FDA COVID-19 Clinical Trial Guide: Welcome to Diverse Phase 2, Phase 3 Trial Designs
Last Update: 2020-06-16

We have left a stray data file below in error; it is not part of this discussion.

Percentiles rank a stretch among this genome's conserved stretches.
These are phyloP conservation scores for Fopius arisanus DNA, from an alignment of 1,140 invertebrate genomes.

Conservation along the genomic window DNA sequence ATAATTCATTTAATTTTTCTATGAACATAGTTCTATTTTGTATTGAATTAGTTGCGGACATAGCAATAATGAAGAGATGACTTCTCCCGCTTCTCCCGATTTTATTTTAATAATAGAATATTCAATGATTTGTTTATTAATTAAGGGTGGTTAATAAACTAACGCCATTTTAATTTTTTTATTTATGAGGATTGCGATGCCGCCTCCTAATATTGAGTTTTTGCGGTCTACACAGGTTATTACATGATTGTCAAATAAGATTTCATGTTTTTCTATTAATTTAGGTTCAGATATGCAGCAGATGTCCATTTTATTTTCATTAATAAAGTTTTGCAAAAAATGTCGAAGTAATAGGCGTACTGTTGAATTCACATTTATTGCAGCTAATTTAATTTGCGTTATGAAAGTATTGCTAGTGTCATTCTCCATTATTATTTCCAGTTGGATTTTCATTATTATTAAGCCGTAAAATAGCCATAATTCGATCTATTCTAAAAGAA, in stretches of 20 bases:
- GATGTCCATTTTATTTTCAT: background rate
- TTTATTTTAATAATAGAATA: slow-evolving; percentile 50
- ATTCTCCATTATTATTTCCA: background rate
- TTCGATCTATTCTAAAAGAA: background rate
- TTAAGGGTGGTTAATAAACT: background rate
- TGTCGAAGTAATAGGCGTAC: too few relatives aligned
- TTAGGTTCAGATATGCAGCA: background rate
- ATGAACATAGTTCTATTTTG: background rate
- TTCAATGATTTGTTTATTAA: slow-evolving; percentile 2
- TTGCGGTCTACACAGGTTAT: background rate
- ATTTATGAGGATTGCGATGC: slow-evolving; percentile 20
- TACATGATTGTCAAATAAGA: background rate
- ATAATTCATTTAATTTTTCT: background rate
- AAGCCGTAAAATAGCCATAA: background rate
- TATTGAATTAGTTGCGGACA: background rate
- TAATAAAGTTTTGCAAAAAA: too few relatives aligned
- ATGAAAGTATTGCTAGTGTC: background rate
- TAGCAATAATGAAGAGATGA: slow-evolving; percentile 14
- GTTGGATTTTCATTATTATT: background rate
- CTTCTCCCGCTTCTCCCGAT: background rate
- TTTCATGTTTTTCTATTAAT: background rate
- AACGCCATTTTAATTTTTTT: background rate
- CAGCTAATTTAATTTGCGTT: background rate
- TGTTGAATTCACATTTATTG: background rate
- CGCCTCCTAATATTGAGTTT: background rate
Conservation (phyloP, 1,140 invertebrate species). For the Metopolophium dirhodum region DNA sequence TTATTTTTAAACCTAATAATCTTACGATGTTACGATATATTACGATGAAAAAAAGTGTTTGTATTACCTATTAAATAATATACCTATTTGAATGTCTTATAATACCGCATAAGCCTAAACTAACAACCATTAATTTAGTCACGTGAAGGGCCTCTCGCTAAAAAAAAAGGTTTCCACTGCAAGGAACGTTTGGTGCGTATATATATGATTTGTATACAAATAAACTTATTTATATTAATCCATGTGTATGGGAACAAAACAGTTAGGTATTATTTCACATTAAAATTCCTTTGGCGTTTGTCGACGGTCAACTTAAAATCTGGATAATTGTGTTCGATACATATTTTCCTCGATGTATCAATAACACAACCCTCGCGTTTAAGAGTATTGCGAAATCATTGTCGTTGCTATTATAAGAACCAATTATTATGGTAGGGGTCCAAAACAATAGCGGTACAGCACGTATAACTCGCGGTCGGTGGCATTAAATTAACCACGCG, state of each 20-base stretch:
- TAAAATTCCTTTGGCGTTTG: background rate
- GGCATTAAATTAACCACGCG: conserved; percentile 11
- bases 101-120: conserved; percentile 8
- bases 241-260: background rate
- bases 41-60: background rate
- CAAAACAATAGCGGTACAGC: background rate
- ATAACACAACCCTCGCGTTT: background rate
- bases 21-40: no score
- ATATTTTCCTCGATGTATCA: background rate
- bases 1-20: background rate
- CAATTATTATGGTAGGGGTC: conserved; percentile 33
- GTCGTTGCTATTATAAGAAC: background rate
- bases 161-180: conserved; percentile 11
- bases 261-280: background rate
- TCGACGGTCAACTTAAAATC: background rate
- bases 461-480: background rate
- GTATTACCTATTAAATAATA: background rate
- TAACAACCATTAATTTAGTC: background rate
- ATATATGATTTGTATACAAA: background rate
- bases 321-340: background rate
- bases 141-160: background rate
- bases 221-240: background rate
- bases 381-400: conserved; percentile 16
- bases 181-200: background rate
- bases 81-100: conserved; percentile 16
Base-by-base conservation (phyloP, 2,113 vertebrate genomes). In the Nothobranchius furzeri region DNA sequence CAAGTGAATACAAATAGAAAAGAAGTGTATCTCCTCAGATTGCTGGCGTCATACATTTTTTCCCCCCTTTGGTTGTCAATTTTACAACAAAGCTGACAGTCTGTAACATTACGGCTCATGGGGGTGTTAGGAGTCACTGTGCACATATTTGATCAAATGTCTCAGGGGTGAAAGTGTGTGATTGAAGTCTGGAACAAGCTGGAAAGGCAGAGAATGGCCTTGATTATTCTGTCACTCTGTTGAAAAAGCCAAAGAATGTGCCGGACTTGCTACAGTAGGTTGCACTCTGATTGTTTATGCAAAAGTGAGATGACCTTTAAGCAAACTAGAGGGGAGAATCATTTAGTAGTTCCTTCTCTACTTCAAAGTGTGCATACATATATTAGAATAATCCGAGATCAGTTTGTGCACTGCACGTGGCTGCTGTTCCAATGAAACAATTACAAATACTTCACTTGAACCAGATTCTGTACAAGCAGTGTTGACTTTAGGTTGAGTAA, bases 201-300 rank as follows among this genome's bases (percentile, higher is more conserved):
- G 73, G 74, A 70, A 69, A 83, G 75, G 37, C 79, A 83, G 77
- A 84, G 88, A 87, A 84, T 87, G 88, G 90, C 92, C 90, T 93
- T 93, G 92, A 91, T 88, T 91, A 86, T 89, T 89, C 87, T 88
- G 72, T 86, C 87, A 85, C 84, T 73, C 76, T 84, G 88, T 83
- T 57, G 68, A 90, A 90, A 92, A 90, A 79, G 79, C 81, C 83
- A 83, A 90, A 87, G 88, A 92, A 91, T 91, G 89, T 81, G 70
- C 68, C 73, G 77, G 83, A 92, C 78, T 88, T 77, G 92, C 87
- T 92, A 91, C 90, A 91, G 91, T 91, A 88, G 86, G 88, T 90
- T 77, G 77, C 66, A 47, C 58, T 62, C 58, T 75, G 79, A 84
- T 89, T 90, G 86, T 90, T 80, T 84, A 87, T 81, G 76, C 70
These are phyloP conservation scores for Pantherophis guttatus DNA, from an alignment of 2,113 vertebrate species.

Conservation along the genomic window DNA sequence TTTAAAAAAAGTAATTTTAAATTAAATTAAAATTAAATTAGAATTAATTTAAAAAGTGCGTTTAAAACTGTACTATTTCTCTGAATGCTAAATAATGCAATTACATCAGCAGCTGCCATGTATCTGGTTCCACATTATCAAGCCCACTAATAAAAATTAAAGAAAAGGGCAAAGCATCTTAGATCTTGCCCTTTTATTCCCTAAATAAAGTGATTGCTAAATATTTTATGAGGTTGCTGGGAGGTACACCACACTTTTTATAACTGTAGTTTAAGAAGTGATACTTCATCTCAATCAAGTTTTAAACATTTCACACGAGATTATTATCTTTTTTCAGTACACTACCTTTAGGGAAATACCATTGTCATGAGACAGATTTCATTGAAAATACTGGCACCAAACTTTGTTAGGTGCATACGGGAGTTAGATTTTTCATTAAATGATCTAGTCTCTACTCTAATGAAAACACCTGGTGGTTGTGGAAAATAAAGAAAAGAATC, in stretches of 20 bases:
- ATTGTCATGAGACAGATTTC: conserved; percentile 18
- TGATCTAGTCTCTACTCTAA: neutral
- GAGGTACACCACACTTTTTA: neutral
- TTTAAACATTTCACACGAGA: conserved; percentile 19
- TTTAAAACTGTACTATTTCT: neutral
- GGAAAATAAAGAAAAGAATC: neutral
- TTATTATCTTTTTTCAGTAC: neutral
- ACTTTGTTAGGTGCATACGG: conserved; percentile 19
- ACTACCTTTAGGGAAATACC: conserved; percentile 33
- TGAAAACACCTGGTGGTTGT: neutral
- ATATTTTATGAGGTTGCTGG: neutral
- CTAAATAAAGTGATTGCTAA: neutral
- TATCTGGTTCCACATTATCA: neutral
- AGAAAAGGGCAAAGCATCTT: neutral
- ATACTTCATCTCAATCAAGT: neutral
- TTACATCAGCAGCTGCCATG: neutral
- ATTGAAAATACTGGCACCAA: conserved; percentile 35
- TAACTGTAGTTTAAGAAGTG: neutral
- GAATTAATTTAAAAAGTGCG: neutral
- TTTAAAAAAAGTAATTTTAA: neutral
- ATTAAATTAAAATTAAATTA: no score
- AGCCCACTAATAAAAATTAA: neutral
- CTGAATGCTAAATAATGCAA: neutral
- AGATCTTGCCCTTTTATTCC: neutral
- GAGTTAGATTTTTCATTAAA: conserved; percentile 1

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On May 11 this year, the FDA released the final version of the guidelines for the development of COVID-19 therapeutic drugs and preventive products, taking a flexible approach to the design of Phase 2 and Phase 3 clinical trials, demonstrating a willingness to consider options and urging the sponsors to discuss their clinical trial plans with the FDA as soon as possibleThe guidelines say the FDA is committed to supporting all scientifically sound ways to mitigate the clinical harm caused by COVID-19At the same time, however, the FDA continues to adhere to rigorous clinical evaluations that meet traditional regulatory standards, ideally using placebo-controlled, randomized groupings, and double-blindsEarly interaction with regulators The guidelines focus on drugs and biologics used to treat or prevent COVID-19 and do not cover rehabilitation plasma and preventive vaccinesThe Biologics Assessment and Research Guidelines, released on April 8 this year, cover the use of therapy for the extraction of plasma from recovered PATIENTs with COVID-19, while also encouraging potential vaccine manufacturers to seek the guidance of the Bioproduct Review and Research Centre (CBER) and actively seek regulatory guidanceThe guidelines state that the mechanisms of action of candidate drugs can have an important impact on the design elements of the study, from the relevant population and endpoint to safety evaluation and follow-up durationDiversity is one of the prominent features of the COVID-19 pipeline, which covers a wide range of mechanisms in the study of drugs, from attackvirus replication and entry, to neutralizing antibodies, anti-inflammatory agents, immunomodulators, stem cells, and RNA interferenceThe FDA said the guidelines' recommendations, while focused on the development of drugs with direct antiviral or immunomodulatory activity, "may be applicable" to other types of productsThe guidelines also caution: "For certain biological products, such as cells, gene therapy, and blood products, other considerations may also need to be taken into account." The wide coverage of the trial should start with a documented (preferably laboratory-confirmed) baseline classification of the severity of COVID-19 in a patient, using criteria based on objective measurementsThe guidelines include an example of sars-CoV-2 patients defined as asymptomatic, or mild, moderate, severe, or severe COVID-19 infectionsThe guidelines highlight the range of populations that should be evaluated in COVID-19 treatment trialsClinical trial sourcing environments include outpatient, inpatient, and the need to use mechanical ventilation to stay in the ICUDifferences in clinical environment, population and disease severity, in turn, affect the "relevance and appropriateness" of clinical endpoints for specific trial selectionsOn May 12, FDA Director DrStephen Hahn, at a Senate Health, Education, Labor and Pensions Committee hearing, said clinical development must reflect different clinical manifestations of COVID-19 diseaseDrHahn told the hearing that he hopes clinical trials will adapt to the clinical environment and the type of treatment you face "We do understand that in some cases, patients with severe COVID diseases already have thrombosis or clotattacks, so we prioritize the review of drugs that we believe may be beneficial .. Obviously, the clinical endpoint of these trials will be different from antiviral drugs We are studying the timing of recovery The guidelines say extending the criteria for patient admission in clinical studies is necessary to address such a wide range of public health crises, and urges sponsors to cover patients with complex or debilitating conditions in the group The FDA says clinical trials should be covered by people at high risk of complications, such as the elderly and immunocompromised, or potentially cardiovascular, respiratory or kidney disease or diabetes patients The guidelines recommend clinical trials in nursing homes and other aged care facilities Responses to clinical trial sites should also include "geographic locations where ethnic and ethnic minorities are more concentrated to recruit diverse research populations." Given the anticipated fluctuations in the frequency of SARS-CoV-2 infection in different regions, the bidders should focus on the need to open new clinical trial sites and possibly suspend existing sites The guidelines state that "children should not be explicitly excluded from clinical trials of COVID-19 products with direct benefits." The FDA is committed to working with the sponsors to reach agreement on the initial pediatric research plan and any pediatric trial options as soon as possible to avoid any unnecessary delays "The guidelines suggest that the bidders should specifically discuss the possibility of extrapolating adult efficacy data to children "For example, if the same recommendations are given for the administration of relevant drugs for adults and adolescents, and sufficient benefits are expected to be made to justify the risk, it may be appropriate to include adolescents in the initial Phase 3 clinical trial." The FDA strongly recommends that the applicant conduct random, placebo-controlled, double-blind trials and adopt an effective design Although the guidelines state that "in some cases, it may be appropriate to conduct decentralized and/or platform clinical trials." But the guidelines are cautious about the increasingly popular way of testing platforms The FDA recognizes the potential of these methods and the widespread concerns it has received, and as it learns more about these aspects of adoption, the FDA may make additional recommendations The bidder should, as always, discuss its plans with the FDA The National Institutes of Health (NIH) is supporting platform trials during the fight against the COVID-19 pandemic In mid-April, NIH, the NIH Foundation (FNIH), the CDC, the FDA, the European Medicines Agency (EMA) and 16 biopharmaceutical companies launched the Accelerated COVID-19 Therapeutic Interventions and Vaccines Partnership (The Accelerating COVID-19 Therapeutic Interventions and VaccinesIV), which is exploring a variety of options for different populations Dr David Wooley, senior vice president of partnerships at the NIH Foundation, said that all parties involved agreed that adopting a master approach structure while testing multiple therapies could be the only way to collaborate efficiently, adding weight to the platform if successful, and flexibility to uninstall developments that are not promising if progress is not going well The NIH Foundation is coordinating the ACTIV Partnership In February, adaptive platform trial designs were initiated in the first COVID-19 therapy study initiated by NIH The clinical trial, called ACTT, was used to test the efficacy of the antiviral drug Redsivir with a placebo control NiH adjusted the main endpoint of the ACTT clinical trial after reviewing the size of the results of 100 patients as originally planned THE NIH RECENTLY ANNOUNCED THAT IT WILL COMBINE REDSIVIR WITH LILLY'S ANTI-INFLAMMATORY DRUG OLUMIANT FOR A SECOND PHASE OF THE TRIAL, KNOWN AS THE ACTT2 TRIAL FDA guidelines identify a potential role in adaptive design With some data supporting the drug's efficacy potential, and when the data are limited, the bidders hope to produce some evidence before entering the group of large numbers of subjects, and adaptive design can work Trials with "the prospect of scaling up from the proof-of-concept phase to larger validation trials" could include "adjustments to forward-looking plans" and should also include a stop-to-view program stop for trials that may not result The guidelines emphasize the stop standardand and encourage bidders to "incorporate the criteria for a forward-looking plan and to stop all trials that do not result (lack effectiveness) or cause harm in a confirmed trial." Responding to the evolving environment FDA notes that in evolving COVID-19 therapies, "as other information, such as randomized controlled trials, emerges, standards of care are expected to change." "The FDA anticipates that events that occur outside of ongoing trials may provide important new information and may lead to revisions to the trial design." The Guide therefore notes that well-motivated changes based on information other than the experiment can be accepted In the presence of established medical care standards specific to specific populations, the FDA recommends a placebo-controlled benefit study to add candidate drugs or placebos to the standard of care The guidelines indicate that drugs with a systematic mechanism of action with the new standard siftles may be designed with active controls when there is positive evidence of preclinical and preliminary clinical trials For example, when direct-acting antiviral drugs become the standard of medical care, new direct-acting antiviral drug candidates can be controlled using active controls The guidelines, which allow for some flexibility in terms of efficacy endpoints, recommend that the sponsors evaluate candidate drugs against placebos against "clinically significant aspects of the disease" when conducting trials Depending on the patient population, the severity of the disease, and the clinical condition, different endpoints may need to be evaluated at different points in time Overall, however, "the time window should be long enough to ensure that important events related to patient status, treatment, and COVID-19 progression are captured." "Furthermore," the bidder should address the recurrence problems that may arise in its endpoint definition to ensure that the sustainability of the response is adequately assessed The guide provides examples of some important clinical outcome measurement indicators and highlights the overall requirements for cleardefinitions and specific clinical standards The guidelines recommend including respiratory failure measurements, mechanical ventilation or hospitalization needs, continuous clinical recovery (symptom resolution) and "continuous improvement of objective measurement indicators", such as recovery to the ability to breathe autonomously, or baseline oxygen delivery needs The FDA guidelines refer to the Grading Scale for measuring clinical conditions set out in the World Health Organization's COVID-19 Development Blueprint (R-D Blueprint and COVID-19) and lists "clinical status at the appropriate point in time for evaluation using the epitope table" as the endpoint of the trial in patients with severe or critical COVID-19 The guidelines note that the applicable scaleinclude includes a wide range of high-profile clinical outcomes "in order of clinical importance" The WHO grading scale scored from 0 (uninfected) to 8 (died) and tracked measurements including oxygen treatment and mechanical ventilation This is the most commonly used grading scale in industry and government-sponsored three-phase studies Outpatient trials may look at the proportion of patients admitted within a set time, such as 28 days, or the amount of time for continuous clinical rehabilitation The guidelines state that virology endpoints should not be the primary endpoint of Phase 3 trials because there is no established predictive relationship between "the magnitude and timing of the virus and the clinical benefit, function, or survival rate of the patient's self-perceived self-perception." Nor did the optimal sample size, timing, and calibration of clinically relevant virological measurements be determined However, the guidelines specifically point out that virological measurements can serve as a suitable secondary endpoint in Phase 3 studies and can be used as a primary endpoint in Phase 2 trials to support Phase 3 clinical endpoint studies "Collecting virological data and evaluating antiviral resistance is an important part of THE DEVELOPMENT OF COVID-19 drugs The urgency of fighting the COVID-19 pandemic has greatly accelerated the pace of drug development, but there is no compromise on the need for adequate safety evaluation Therefore, "if you want to get into the group quickly, additional safety data is necessary before a large number of subjects are given medication." FDA guidelines recommend establishing an "in-group pause key" in the trial "In this case, the admission will be temporarily suspended," the FDA said, after evaluating the data, recommendwhether to terminate the trial or administer the drug group, or to resume the group The guidelines also recommend the use of a standardized toxicity scale, a toxicity scale developed by the NIH's AIDS division (Division of AIDS, NIH) and the National Cancer Institute (NCI), in patients with severe COVID-19 or severe comorbidities Follow-up guidelines Unlike the usual practice, this final version of the COVID-19 Therapeutic Drugs and Preventive Product Development Guidelines did not seek advice and comments on the draft guidelines published first The FDA does not consider it feasible or inappropriate for the guidelines to be used in the usual way to solicit public advice and opinions before the final version is published The guidelines are limited to the COVID-19 public health emergency declared by the U.S Department of Health and Human Services (HHS) on January 31, 2020 But in the future, the end of the state of emergency does not mean the end of FDA guidance on the development of COVID-19 therapeutic drugs and preventive supplies The FDA expects that the experience gained in implementing the guidelines will help the FDA more broadly assist the sponsors in the clinical development of COVID-19 therapeutic drugs Therefore, within 60 days of the end of the public health emergency, the FDA plans to make appropriate changes to the revised and superseded guidelines based on the recommendations, comments, and internal discussions gathered.